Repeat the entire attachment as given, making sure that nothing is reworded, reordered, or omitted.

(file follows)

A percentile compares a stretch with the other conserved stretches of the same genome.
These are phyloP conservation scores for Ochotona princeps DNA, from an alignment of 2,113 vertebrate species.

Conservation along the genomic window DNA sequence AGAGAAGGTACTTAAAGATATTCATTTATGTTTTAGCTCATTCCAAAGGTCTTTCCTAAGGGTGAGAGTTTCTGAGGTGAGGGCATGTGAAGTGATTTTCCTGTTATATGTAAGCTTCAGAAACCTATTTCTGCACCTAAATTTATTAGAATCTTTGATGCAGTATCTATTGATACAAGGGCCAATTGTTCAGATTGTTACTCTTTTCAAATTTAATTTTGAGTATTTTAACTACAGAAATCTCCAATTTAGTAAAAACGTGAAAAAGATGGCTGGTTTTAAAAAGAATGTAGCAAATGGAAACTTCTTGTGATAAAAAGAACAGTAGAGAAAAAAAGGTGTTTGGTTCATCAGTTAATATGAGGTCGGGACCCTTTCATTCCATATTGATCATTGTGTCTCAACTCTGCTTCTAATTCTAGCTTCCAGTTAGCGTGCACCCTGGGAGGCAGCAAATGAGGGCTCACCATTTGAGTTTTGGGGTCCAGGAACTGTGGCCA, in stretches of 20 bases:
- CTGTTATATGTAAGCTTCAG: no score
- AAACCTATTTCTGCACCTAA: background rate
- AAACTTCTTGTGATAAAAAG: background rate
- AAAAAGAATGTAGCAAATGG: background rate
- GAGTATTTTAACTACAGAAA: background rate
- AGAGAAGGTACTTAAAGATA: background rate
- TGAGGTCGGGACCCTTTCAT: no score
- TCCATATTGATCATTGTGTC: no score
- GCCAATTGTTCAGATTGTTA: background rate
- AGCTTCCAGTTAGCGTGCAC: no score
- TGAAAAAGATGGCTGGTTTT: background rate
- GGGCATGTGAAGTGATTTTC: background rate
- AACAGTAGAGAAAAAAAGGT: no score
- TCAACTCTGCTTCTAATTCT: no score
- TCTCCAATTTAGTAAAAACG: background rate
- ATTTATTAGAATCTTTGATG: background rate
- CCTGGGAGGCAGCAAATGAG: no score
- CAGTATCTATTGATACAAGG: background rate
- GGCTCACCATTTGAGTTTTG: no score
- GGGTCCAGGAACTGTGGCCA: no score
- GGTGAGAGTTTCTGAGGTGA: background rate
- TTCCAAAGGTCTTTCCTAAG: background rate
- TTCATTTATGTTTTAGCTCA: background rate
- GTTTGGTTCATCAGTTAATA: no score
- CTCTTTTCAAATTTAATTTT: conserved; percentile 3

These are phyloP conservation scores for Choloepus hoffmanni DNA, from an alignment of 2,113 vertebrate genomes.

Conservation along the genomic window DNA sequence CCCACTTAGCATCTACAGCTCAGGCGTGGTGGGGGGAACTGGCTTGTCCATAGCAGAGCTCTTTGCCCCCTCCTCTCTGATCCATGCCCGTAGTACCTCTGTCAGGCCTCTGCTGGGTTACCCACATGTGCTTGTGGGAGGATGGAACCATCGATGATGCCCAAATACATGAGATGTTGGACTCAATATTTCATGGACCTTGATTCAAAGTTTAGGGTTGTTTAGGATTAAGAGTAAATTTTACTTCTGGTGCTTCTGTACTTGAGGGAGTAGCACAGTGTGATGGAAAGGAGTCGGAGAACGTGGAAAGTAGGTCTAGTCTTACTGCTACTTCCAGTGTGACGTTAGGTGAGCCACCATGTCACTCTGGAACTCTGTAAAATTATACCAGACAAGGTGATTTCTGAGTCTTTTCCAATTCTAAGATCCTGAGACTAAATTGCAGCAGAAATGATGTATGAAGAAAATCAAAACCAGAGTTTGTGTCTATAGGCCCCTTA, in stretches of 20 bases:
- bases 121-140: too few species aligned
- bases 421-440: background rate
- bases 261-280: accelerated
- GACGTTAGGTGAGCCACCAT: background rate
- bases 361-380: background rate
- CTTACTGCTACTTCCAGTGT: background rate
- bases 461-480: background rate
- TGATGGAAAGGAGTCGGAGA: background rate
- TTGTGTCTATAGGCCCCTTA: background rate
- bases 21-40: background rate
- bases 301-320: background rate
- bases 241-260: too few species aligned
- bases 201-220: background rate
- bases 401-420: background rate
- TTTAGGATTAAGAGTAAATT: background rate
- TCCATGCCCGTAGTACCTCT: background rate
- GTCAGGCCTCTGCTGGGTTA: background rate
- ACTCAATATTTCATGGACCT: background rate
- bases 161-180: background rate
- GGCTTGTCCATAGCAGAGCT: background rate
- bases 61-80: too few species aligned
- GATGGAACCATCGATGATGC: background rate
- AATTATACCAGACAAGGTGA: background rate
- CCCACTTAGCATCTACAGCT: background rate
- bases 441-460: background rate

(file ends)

A percentile compares a stretch with the other conserved stretches of the same genome.
These are phyloP conservation scores for Ochotona princeps DNA, from an alignment of 2,113 vertebrate species.

Conservation along the genomic window DNA sequence AGAGAAGGTACTTAAAGATATTCATTTATGTTTTAGCTCATTCCAAAGGTCTTTCCTAAGGGTGAGAGTTTCTGAGGTGAGGGCATGTGAAGTGATTTTCCTGTTATATGTAAGCTTCAGAAACCTATTTCTGCACCTAAATTTATTAGAATCTTTGATGCAGTATCTATTGATACAAGGGCCAATTGTTCAGATTGTTACTCTTTTCAAATTTAATTTTGAGTATTTTAACTACAGAAATCTCCAATTTAGTAAAAACGTGAAAAAGATGGCTGGTTTTAAAAAGAATGTAGCAAATGGAAACTTCTTGTGATAAAAAGAACAGTAGAGAAAAAAAGGTGTTTGGTTCATCAGTTAATATGAGGTCGGGACCCTTTCATTCCATATTGATCATTGTGTCTCAACTCTGCTTCTAATTCTAGCTTCCAGTTAGCGTGCACCCTGGGAGGCAGCAAATGAGGGCTCACCATTTGAGTTTTGGGGTCCAGGAACTGTGGCCA, in stretches of 20 bases:
- CTGTTATATGTAAGCTTCAG: no score
- AAACCTATTTCTGCACCTAA: background rate
- AAACTTCTTGTGATAAAAAG: background rate
- AAAAAGAATGTAGCAAATGG: background rate
- GAGTATTTTAACTACAGAAA: background rate
- AGAGAAGGTACTTAAAGATA: background rate
- TGAGGTCGGGACCCTTTCAT: no score
- TCCATATTGATCATTGTGTC: no score
- GCCAATTGTTCAGATTGTTA: background rate
- AGCTTCCAGTTAGCGTGCAC: no score
- TGAAAAAGATGGCTGGTTTT: background rate
- GGGCATGTGAAGTGATTTTC: background rate
- AACAGTAGAGAAAAAAAGGT: no score
- TCAACTCTGCTTCTAATTCT: no score
- TCTCCAATTTAGTAAAAACG: background rate
- ATTTATTAGAATCTTTGATG: background rate
- CCTGGGAGGCAGCAAATGAG: no score
- CAGTATCTATTGATACAAGG: background rate
- GGCTCACCATTTGAGTTTTG: no score
- GGGTCCAGGAACTGTGGCCA: no score
- GGTGAGAGTTTCTGAGGTGA: background rate
- TTCCAAAGGTCTTTCCTAAG: background rate
- TTCATTTATGTTTTAGCTCA: background rate
- GTTTGGTTCATCAGTTAATA: no score
- CTCTTTTCAAATTTAATTTT: conserved; percentile 3

These are phyloP conservation scores for Choloepus hoffmanni DNA, from an alignment of 2,113 vertebrate genomes.

Conservation along the genomic window DNA sequence CCCACTTAGCATCTACAGCTCAGGCGTGGTGGGGGGAACTGGCTTGTCCATAGCAGAGCTCTTTGCCCCCTCCTCTCTGATCCATGCCCGTAGTACCTCTGTCAGGCCTCTGCTGGGTTACCCACATGTGCTTGTGGGAGGATGGAACCATCGATGATGCCCAAATACATGAGATGTTGGACTCAATATTTCATGGACCTTGATTCAAAGTTTAGGGTTGTTTAGGATTAAGAGTAAATTTTACTTCTGGTGCTTCTGTACTTGAGGGAGTAGCACAGTGTGATGGAAAGGAGTCGGAGAACGTGGAAAGTAGGTCTAGTCTTACTGCTACTTCCAGTGTGACGTTAGGTGAGCCACCATGTCACTCTGGAACTCTGTAAAATTATACCAGACAAGGTGATTTCTGAGTCTTTTCCAATTCTAAGATCCTGAGACTAAATTGCAGCAGAAATGATGTATGAAGAAAATCAAAACCAGAGTTTGTGTCTATAGGCCCCTTA, in stretches of 20 bases:
- bases 121-140: too few species aligned
- bases 421-440: background rate
- bases 261-280: accelerated
- GACGTTAGGTGAGCCACCAT: background rate
- bases 361-380: background rate
- CTTACTGCTACTTCCAGTGT: background rate
- bases 461-480: background rate
- TGATGGAAAGGAGTCGGAGA: background rate
- TTGTGTCTATAGGCCCCTTA: background rate
- bases 21-40: background rate
- bases 301-320: background rate
- bases 241-260: too few species aligned
- bases 201-220: background rate
- bases 401-420: background rate
- TTTAGGATTAAGAGTAAATT: background rate
- TCCATGCCCGTAGTACCTCT: background rate
- GTCAGGCCTCTGCTGGGTTA: background rate
- ACTCAATATTTCATGGACCT: background rate
- bases 161-180: background rate
- GGCTTGTCCATAGCAGAGCT: background rate
- bases 61-80: too few species aligned
- GATGGAACCATCGATGATGC: background rate
- AATTATACCAGACAAGGTGA: background rate
- CCCACTTAGCATCTACAGCT: background rate
- bases 441-460: background rate